A great week for herps. nighttime temps around 50-60 degrees with daytime highs in 70’s. The week started out with some nice finds (see previous entry) a combined total of 22 snakes 6 different species one of which a newby for me – the smooth earth snake.
All of the species were found in Fairfax county but in different locations and habitats. The larger species of Mole kings and northern black racers were found in open fields with the exceptionof one juvenile racer found under an old car door in a wooded area. All of he snakes were found under artificial cover consisting of pieces of metal and plywood.
One exception an eastern worm snake was recovered under some pine bark on the forest floor.
The smaller snakes were found in different locations. The smoth earth and the northern browns were found under plywood.
The ring necks under flat rocks sometimes as many as four at a time.
I also found about 8 skinks none could be positively identified but my guess majority of themwere five lined and possibly a broadhead or two. The phibs were less numerous. Several two lined, a dusky and gravid female spotted salamanders as well as one cricket frog and one american toad. All found in their natural habitats with the exception ofthe toad which was occupying the same piece of plywood the skinks were found. Chorus frogs were heard but none captured.
Today turned out to be quite a day for running into snapping turltes. We are well into the Fall season and the daytime temps are still pretty warm but nights are starting to chill a bid abd daylight hours are wanning into longer nights. I have been seeing a number of herps especially the reptiles, snakes in particular, crossiing the roads and mostly at night. But on this late Wednesday October afternoon it was snapping turtles that were the dominant encounters. I had received a number of reports from friends and people who know me that thet had seen large turtles crossing the roads this week and were asking me what was causing all of these turlte sitings? My thoughts, and only my opinion of course, is that the turtles are migrating towards new hibernaculums (or old ones) for the winter. The other thought connected with thi sidea is that given the weatehr on this day was quite warm but forecasters were predicitng a cold front with a significant drop in temp was heading our way in the next few days. Could it be that the turtles know this inately and were starting to relocate to more suitable temporary or permanent habitats. I dont really know for sure.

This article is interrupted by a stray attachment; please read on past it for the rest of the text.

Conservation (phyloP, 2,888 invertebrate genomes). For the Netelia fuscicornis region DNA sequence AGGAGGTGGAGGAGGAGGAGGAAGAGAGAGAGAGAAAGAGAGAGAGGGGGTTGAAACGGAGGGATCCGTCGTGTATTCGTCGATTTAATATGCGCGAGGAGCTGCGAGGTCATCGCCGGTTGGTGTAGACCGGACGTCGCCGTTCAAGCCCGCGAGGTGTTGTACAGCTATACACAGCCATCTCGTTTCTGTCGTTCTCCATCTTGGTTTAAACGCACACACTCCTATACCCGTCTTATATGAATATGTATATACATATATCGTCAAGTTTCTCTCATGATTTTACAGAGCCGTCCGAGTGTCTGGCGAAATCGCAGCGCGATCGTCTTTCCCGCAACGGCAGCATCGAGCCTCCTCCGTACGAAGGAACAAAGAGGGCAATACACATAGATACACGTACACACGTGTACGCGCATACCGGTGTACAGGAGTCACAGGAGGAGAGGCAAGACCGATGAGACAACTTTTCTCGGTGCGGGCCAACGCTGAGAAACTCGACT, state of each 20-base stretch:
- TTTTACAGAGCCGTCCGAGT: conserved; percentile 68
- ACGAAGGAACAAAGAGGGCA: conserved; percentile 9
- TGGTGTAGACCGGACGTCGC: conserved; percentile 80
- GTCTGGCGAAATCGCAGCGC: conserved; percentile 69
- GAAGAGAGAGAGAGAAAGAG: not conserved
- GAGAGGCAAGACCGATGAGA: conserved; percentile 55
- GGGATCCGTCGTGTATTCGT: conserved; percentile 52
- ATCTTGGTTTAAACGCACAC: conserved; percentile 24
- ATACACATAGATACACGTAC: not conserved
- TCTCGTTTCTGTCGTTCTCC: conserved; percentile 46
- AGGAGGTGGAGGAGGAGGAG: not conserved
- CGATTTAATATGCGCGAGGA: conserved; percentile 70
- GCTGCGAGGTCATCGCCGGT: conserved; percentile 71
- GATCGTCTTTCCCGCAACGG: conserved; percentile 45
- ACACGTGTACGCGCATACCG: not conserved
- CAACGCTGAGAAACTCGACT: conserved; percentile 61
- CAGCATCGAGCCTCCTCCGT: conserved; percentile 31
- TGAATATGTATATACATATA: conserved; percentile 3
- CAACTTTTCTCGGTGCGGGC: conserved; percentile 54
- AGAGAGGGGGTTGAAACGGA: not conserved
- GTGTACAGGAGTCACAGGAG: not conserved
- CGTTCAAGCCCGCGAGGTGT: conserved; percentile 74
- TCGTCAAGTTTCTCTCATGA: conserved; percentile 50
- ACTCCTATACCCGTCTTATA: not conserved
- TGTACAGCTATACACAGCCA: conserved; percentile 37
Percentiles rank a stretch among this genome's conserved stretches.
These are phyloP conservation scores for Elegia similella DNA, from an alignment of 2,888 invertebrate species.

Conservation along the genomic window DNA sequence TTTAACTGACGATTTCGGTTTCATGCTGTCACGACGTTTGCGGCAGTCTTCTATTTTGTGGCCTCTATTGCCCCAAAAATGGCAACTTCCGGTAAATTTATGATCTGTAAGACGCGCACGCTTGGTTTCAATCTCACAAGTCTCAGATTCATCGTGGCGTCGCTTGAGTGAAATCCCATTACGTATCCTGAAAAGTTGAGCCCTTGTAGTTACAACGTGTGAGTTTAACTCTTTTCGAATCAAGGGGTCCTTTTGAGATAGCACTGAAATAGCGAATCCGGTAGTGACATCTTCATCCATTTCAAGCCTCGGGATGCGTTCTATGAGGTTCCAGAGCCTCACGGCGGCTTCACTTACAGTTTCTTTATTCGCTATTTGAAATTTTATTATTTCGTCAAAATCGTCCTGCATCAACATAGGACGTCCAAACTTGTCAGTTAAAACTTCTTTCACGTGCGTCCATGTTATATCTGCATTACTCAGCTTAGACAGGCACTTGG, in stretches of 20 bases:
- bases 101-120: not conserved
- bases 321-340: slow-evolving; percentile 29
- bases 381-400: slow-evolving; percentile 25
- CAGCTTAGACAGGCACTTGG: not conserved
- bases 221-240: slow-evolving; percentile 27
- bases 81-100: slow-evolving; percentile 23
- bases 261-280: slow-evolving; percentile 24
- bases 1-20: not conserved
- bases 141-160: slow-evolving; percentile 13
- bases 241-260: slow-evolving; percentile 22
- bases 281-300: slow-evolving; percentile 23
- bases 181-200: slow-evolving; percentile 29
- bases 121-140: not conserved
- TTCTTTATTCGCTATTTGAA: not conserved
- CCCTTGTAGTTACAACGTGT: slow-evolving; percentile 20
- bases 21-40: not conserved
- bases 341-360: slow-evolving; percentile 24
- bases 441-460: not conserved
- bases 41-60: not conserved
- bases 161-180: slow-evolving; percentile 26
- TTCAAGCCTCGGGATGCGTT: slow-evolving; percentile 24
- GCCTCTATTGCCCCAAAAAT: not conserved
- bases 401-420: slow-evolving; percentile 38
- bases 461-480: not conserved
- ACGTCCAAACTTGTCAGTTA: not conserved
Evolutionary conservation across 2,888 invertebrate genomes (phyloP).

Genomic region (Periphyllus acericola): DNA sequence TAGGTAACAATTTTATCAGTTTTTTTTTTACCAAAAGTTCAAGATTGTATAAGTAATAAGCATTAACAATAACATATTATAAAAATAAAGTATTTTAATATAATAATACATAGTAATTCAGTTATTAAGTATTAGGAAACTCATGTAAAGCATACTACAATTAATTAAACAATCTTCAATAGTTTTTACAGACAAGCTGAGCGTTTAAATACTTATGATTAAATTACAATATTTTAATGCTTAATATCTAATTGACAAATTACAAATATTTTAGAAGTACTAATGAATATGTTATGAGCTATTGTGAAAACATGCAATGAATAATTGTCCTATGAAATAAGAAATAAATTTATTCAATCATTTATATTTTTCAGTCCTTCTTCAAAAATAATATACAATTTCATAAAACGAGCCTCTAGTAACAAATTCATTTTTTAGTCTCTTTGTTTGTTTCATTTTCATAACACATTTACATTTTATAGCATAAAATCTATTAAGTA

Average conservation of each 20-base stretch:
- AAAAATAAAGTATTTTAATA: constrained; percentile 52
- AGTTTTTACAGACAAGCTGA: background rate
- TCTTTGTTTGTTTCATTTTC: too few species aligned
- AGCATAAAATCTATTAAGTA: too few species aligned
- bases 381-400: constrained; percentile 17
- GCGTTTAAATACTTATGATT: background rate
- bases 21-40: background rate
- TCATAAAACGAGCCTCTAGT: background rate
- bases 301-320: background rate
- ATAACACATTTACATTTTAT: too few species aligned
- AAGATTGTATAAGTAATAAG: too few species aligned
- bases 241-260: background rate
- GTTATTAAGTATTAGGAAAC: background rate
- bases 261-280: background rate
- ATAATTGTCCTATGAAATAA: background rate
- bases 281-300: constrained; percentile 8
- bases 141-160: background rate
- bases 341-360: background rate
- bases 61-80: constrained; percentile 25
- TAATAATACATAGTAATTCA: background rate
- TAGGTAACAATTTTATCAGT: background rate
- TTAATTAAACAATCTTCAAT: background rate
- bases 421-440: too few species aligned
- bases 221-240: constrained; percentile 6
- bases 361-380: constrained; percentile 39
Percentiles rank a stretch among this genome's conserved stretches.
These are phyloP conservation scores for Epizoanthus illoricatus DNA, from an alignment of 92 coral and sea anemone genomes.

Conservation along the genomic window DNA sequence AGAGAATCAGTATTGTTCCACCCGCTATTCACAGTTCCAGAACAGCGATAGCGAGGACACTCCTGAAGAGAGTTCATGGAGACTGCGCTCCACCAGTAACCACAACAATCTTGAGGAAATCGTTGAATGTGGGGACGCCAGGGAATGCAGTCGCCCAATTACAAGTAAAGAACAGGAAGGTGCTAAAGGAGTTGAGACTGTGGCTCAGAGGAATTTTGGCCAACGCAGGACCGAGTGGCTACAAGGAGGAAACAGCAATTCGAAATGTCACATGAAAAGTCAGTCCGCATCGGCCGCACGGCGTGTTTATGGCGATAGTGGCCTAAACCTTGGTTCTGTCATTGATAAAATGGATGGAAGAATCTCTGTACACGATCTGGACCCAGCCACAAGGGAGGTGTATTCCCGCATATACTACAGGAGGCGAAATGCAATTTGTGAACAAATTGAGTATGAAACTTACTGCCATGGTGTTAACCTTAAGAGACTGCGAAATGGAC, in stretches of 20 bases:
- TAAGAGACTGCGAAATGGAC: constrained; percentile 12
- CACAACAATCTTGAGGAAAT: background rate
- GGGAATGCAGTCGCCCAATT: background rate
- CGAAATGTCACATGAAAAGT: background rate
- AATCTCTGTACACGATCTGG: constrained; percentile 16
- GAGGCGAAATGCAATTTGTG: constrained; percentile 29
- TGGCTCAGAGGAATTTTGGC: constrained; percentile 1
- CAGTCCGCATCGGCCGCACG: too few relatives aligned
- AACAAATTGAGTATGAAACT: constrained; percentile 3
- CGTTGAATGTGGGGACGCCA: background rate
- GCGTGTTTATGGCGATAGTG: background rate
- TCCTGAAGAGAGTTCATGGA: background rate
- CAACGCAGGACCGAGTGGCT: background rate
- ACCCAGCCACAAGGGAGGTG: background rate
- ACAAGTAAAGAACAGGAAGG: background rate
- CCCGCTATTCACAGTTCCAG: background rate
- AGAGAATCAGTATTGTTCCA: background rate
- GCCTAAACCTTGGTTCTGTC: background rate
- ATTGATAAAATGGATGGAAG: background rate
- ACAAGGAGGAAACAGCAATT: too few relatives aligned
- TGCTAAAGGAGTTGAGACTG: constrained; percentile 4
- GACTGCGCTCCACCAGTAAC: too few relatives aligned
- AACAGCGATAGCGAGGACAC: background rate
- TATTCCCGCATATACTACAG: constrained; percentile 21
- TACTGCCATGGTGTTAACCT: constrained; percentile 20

I was on my way to do a scouts program at the nature center driving down Clifton road this evening. About halfway to Braddock road I could see there was a car slowing ahead then as I approached to within a few yards the car spead up. As I went to accelerate I noticed a large object in the middle of my lane where the the car ahead of me had slowed down. It was a rather large snapping turlte in its typical defensive posture head tucked raised uo on its hind legs but fortunately unharmed. So I stopped my car put my flashers on and got out to help the turtle out of the road.